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Autumn Budget 2017 – Research and Development (R&D)

23 Nov, 2017

R&D tax credits were introduced for Small and Medium Sized Enterprises (SMEs) in 2000 and for large companies in 2002. R&D credits are a Corporation Tax relief used to encourage innovation and enterprise within the UK economy.

Autumn Budget 2017 – Income Tax Rates & Allowances

23 Nov, 2017

The Chancellor has confirmed that from 2018-19 the personal allowance will increase to £11,850 (an increase from the current £11,500) and the basic rate limit to £34,500. As a result, the higher rate threshold will increase to £46,350 from April 2018. These increases are part of the government’s commitment to increase the basic personal allowance to £12,500 and the higher rate threshold to £50,000 by the end of the current Parliament. The Scottish Parliament sets the basic rate limit for Scotland meaning that Scottish higher rate taxpayers may pay more tax in 2018-19.

Autumn Budget 2017 – SDLT for first-time buyers

23 Nov, 2017

As the Chancellor, Philip Hammond alluded to in his Budget speech there had been much speculation in the press that he would do something to alleviate the Stamp Duty Land Tax (SDLT) burden for first time buyers.

Autumn Budget 2017 - Air Passenger Duty

23 Nov, 2017

Air passenger duty (APD) is a departure tax levied on most air travel. Each geographical band has two rates of air passenger duty, one for standard class and the second for 'other' higher classes of travel (usually premium economy / business / first class). Currently, band A (short-haul) ranges from £13 for a standard class journey and £26 for an 'other' class of travel. The Band B (long-haul) rates for journeys over 2,000 miles range from £75 to £150.

Autumn Budget 2017 - Alcohol and Tobacco Duty

23 Nov, 2017

As part of the Budget measures the Chancellor announced that the duty rates on beers, ciders, spirits and wine will be frozen at the current rates. These measures will mean that a bottle of whisky will be £1.15 less than if the rates had increased as expected and a pint of beer 12p less. As the Chancellor said in his speech ‘Merry Christmas!’.

Employment tribunal fees refund scheme is now open

22 Nov, 2017

Following the successful completion of the first phase of its refund scheme for employment tribunal fees, following the Supreme Court's judgment in July 2017 in R (on the application of Unison) v Lord Chancellor 2017 that the fees regime was unlawful, the government has now fully opened the scheme to anyone who thinks that they may be eligible for a refund.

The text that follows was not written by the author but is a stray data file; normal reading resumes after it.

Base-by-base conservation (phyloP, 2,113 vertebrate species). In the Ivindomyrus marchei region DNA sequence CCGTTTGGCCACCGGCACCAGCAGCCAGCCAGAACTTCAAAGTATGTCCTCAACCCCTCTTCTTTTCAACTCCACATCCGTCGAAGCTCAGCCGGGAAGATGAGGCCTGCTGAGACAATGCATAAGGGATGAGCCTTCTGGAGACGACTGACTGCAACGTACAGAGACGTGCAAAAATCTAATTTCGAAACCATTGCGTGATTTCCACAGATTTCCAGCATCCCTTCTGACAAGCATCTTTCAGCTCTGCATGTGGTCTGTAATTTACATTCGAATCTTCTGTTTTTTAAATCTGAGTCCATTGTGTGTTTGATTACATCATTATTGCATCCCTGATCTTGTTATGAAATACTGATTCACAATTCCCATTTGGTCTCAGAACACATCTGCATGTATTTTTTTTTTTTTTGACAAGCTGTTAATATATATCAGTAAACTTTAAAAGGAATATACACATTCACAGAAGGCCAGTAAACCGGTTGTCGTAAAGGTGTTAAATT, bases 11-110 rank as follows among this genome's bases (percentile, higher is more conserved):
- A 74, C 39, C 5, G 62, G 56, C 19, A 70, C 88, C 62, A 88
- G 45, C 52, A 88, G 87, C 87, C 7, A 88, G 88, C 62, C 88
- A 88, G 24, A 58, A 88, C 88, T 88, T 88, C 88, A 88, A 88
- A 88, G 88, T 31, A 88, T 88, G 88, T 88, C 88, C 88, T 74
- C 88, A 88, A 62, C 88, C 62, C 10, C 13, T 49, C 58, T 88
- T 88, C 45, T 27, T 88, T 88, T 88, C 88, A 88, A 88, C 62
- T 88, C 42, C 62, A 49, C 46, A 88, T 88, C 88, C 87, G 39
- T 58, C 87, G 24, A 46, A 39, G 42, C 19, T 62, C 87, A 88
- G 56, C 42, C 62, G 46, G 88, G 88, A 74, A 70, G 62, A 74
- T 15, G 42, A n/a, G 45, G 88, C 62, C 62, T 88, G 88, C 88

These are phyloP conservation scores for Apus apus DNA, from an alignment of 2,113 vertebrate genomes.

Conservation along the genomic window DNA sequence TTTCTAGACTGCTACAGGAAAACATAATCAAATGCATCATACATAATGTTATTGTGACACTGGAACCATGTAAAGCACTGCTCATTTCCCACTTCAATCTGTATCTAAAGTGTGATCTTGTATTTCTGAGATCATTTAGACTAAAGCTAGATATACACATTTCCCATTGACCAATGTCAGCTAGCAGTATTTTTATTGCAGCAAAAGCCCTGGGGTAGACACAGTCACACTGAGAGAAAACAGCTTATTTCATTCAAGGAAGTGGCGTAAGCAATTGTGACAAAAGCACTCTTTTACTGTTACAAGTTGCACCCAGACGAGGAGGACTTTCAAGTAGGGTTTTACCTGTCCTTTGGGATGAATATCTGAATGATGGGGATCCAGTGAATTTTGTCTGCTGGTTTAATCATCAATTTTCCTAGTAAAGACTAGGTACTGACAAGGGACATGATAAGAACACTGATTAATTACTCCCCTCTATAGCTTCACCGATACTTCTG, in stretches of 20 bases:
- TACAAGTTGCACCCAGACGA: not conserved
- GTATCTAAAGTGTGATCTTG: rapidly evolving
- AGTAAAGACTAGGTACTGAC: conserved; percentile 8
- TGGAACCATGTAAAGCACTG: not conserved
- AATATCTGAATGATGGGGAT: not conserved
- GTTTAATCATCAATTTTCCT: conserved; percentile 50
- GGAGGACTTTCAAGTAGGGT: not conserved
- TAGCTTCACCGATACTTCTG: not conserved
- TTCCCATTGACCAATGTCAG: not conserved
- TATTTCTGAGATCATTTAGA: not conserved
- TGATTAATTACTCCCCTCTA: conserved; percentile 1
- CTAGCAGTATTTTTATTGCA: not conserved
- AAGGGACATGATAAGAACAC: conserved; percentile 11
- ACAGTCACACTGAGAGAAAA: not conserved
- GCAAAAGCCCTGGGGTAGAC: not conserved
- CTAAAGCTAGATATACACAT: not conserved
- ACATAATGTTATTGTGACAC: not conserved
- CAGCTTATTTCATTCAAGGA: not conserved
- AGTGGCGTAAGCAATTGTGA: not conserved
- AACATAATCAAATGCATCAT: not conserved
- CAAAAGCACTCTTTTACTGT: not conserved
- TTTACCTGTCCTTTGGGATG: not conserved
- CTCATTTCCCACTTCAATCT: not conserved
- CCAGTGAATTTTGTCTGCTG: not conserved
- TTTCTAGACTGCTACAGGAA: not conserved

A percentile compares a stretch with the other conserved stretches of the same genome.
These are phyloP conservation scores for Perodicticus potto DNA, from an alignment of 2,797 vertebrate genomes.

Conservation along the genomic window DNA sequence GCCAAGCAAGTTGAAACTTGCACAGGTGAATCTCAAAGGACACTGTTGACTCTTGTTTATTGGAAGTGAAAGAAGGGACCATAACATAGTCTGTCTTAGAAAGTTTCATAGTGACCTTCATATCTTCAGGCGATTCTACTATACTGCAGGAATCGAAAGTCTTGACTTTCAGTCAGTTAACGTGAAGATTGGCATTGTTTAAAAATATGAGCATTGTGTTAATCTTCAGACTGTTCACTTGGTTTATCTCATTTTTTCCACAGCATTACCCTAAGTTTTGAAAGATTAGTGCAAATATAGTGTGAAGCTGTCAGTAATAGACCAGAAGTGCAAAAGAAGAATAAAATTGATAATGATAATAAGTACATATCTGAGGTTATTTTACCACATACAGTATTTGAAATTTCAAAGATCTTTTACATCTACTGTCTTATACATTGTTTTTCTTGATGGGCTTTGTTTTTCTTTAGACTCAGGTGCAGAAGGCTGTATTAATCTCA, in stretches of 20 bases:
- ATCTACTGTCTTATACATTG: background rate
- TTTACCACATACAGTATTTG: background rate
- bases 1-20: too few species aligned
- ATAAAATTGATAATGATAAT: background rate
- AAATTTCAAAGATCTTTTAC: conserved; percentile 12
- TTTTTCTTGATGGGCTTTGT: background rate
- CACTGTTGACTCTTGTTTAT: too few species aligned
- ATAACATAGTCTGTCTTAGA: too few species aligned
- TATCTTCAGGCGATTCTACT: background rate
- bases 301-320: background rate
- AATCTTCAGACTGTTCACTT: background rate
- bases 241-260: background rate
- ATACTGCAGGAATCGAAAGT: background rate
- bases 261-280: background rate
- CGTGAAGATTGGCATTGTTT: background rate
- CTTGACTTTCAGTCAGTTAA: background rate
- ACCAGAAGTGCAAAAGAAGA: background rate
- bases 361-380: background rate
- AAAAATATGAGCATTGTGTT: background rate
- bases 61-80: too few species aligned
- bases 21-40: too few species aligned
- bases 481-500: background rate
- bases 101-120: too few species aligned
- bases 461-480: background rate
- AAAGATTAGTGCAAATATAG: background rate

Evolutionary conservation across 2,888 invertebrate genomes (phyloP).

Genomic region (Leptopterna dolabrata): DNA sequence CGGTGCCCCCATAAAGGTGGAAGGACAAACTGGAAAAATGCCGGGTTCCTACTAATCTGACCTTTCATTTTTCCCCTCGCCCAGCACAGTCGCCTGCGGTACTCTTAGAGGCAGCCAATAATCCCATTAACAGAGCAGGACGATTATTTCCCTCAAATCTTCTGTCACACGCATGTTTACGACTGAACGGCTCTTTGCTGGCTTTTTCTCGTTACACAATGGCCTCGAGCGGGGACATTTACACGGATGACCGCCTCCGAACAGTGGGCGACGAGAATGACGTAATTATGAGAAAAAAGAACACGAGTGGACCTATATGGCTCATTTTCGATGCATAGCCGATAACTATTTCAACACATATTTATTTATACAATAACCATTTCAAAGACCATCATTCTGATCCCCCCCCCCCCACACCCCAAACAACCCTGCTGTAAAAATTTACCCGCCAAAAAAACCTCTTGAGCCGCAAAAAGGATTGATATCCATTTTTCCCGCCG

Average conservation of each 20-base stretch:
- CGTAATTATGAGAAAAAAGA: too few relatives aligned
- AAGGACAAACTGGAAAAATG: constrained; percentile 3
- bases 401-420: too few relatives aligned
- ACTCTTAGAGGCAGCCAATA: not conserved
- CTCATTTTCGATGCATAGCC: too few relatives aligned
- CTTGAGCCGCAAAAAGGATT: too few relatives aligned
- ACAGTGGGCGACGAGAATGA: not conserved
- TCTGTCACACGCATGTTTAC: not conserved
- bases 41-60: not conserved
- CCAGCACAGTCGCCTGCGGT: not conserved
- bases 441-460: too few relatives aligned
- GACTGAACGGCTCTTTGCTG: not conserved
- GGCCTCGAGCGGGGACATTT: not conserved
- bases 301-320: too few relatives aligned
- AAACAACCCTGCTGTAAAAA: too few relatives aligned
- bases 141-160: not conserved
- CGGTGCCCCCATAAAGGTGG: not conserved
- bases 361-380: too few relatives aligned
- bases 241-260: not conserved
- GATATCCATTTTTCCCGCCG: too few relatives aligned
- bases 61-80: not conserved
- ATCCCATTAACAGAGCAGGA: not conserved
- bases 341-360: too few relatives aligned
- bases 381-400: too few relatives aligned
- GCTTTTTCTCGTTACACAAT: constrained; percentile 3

Autumn Budget 2017

22 Nov, 2017

Prospects for growth, especially for productivity have been downgraded, but the Chancellor was bullish in his forecasts for investment and the Government’s intention to sort out the slow pace of house building in the UK. A few non-tax comments of note were:

Uber loses appeal on worker status but Deliveroo riders held not to be workers

21 Nov, 2017

Back in October 2016, in Aslam and others v Uber BV and others 2016, an employment tribunal was held that Uber drivers were “workers” for the purposes of the Employment Rights Act 1996, the Working Time Regulations 1998 and the National Minimum Wage Act 1998. This potentially gave them an entitlement to various basic employment rights, including paid holiday and the national minimum or national living wage. Uber, which has always maintained that its drivers are running their own individual self-employed businesses, appealed to the Employment Appeal Tribunal (EAT).

How much statutory redundancy pay should you receive?

15 Nov, 2017

If you have been in the same job for two years or more and are made redundant you will usually be entitled to a redundancy payment. The legal minimum that you are entitled to receive is known as ‘statutory redundancy pay’. There are exceptions where you are not entitled to statutory redundancy pay, such as if your employer offers to keep you on or offers you suitable alternative work which you refuse without good reason.

The amount of statutory redundancy pay you are entitled to is dependent on your age and your length of service.

Disguised remuneration settlement opportunity

15 Nov, 2017

A new measure to tackle disguised remuneration tax avoidance schemes was announced as part of the Autumn Statement 2016. The new measure will introduce a loan charge on disguised remuneration avoidance schemes that remain unpaid on 5 April 2019.

These types of schemes (including contractor loans) are used by employers and individuals and seek to avoid paying income tax and NICs. This is usually done by utilising a loan or other payment from a third-party which is unlikely to be repaid.

Are you caught by the High Income Child Benefit tax charge?

15 Nov, 2017

The High Income Child Benefit Charge (HICBC) applies to taxpayers whose income exceeds £50,000 in a tax year and who are in receipt of child benefit. The charge either reduces or removes the financial benefit of receiving child benefit. Where both partners have an income that exceeds £50,000, HICBC is payable by the partner with the highest income.

Changing a will after death

15 Nov, 2017

This may come as a surprising fact to many of our readers, but a will can be changed after death. This can be done by using what is known as a Deed of Variation. Any changes to the will must be done within two years from the date of death. However, beneficiaries who would be left worse off by the change must give their agreement before any changes can be made.

This is most often done to:

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